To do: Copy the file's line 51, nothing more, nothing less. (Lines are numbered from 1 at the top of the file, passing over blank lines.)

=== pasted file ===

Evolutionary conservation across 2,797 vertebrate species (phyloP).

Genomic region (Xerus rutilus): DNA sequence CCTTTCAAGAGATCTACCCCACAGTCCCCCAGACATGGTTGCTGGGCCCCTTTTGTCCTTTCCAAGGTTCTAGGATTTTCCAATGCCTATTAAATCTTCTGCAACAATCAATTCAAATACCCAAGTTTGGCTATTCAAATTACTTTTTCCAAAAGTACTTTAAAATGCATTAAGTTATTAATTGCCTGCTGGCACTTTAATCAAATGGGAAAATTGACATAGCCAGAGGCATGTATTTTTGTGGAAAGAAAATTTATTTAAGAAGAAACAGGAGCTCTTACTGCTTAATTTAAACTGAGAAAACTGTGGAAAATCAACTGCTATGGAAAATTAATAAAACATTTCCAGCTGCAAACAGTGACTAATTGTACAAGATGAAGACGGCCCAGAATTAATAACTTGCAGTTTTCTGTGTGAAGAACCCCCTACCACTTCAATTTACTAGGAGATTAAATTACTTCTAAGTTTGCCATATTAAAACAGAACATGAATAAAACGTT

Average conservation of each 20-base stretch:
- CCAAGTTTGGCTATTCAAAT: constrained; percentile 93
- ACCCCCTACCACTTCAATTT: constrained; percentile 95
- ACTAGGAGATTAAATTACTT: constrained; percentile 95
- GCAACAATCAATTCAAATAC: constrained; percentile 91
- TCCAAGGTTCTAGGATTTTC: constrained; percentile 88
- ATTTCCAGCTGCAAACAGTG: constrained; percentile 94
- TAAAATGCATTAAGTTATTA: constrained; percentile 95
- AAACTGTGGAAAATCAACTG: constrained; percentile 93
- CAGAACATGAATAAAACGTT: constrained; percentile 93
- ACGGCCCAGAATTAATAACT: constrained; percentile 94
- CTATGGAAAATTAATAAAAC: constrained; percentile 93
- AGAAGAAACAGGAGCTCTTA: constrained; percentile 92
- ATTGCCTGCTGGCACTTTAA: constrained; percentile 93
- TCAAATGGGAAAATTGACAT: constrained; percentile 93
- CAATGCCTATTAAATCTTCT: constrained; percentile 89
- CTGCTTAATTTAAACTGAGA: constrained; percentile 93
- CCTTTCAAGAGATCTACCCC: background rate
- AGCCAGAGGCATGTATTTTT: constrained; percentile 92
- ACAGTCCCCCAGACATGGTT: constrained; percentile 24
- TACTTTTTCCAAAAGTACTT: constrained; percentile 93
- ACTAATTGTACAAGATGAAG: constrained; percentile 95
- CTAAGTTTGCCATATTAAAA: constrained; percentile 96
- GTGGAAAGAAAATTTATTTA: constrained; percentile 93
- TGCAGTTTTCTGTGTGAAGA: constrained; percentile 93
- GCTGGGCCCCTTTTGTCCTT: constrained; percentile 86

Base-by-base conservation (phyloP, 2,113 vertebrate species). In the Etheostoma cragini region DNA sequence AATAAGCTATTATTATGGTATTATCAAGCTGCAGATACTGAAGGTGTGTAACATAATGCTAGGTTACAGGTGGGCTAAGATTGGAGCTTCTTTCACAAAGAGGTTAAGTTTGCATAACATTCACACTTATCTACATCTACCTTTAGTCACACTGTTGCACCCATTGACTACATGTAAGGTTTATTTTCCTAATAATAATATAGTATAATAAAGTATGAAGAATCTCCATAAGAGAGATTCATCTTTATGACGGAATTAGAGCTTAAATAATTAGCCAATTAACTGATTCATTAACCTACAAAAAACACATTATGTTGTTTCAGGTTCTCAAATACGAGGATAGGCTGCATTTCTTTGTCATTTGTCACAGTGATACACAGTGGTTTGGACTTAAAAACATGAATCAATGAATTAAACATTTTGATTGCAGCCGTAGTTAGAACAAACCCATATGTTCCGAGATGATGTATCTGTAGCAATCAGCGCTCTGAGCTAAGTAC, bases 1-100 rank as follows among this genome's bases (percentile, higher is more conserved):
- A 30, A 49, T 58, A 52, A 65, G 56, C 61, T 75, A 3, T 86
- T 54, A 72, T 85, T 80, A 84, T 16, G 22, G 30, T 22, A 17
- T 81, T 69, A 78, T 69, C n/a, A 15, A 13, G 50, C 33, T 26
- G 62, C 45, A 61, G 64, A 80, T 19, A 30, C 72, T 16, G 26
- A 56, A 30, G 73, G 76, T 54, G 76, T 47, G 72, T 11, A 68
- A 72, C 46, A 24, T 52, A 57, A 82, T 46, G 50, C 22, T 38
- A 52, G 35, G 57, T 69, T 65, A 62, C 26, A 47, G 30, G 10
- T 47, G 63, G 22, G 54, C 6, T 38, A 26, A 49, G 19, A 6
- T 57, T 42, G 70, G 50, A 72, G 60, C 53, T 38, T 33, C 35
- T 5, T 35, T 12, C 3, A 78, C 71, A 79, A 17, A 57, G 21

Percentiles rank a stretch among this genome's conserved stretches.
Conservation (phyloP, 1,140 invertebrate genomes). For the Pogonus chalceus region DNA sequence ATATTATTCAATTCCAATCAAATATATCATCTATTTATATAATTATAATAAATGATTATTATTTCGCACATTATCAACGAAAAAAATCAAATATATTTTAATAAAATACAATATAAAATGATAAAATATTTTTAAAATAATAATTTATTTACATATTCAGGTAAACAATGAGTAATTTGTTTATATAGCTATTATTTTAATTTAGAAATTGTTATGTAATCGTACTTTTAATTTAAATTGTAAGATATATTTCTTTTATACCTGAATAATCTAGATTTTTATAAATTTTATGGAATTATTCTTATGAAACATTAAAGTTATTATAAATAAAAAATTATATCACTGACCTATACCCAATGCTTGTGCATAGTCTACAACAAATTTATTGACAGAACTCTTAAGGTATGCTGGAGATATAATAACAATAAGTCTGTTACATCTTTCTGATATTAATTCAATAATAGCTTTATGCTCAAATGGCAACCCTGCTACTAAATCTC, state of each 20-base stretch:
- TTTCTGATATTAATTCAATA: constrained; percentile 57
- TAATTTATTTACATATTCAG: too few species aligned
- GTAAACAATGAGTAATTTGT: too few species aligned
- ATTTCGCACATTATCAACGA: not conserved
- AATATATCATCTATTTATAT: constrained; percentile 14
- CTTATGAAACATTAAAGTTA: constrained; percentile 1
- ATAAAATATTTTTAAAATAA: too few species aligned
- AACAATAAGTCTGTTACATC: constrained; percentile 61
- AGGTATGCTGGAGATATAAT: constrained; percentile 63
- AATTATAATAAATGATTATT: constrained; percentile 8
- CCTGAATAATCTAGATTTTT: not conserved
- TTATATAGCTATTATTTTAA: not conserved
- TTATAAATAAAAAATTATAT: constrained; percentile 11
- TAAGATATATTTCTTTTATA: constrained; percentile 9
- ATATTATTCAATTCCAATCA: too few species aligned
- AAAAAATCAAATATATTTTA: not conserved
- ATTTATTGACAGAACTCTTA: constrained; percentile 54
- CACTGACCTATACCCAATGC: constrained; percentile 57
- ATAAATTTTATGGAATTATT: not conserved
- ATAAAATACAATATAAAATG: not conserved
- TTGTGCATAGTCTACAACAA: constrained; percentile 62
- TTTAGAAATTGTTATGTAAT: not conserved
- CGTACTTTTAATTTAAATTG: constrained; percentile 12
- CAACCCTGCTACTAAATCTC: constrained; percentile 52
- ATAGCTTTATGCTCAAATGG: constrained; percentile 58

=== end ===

- AATTATAATAAATGATTATT: constrained; percentile 8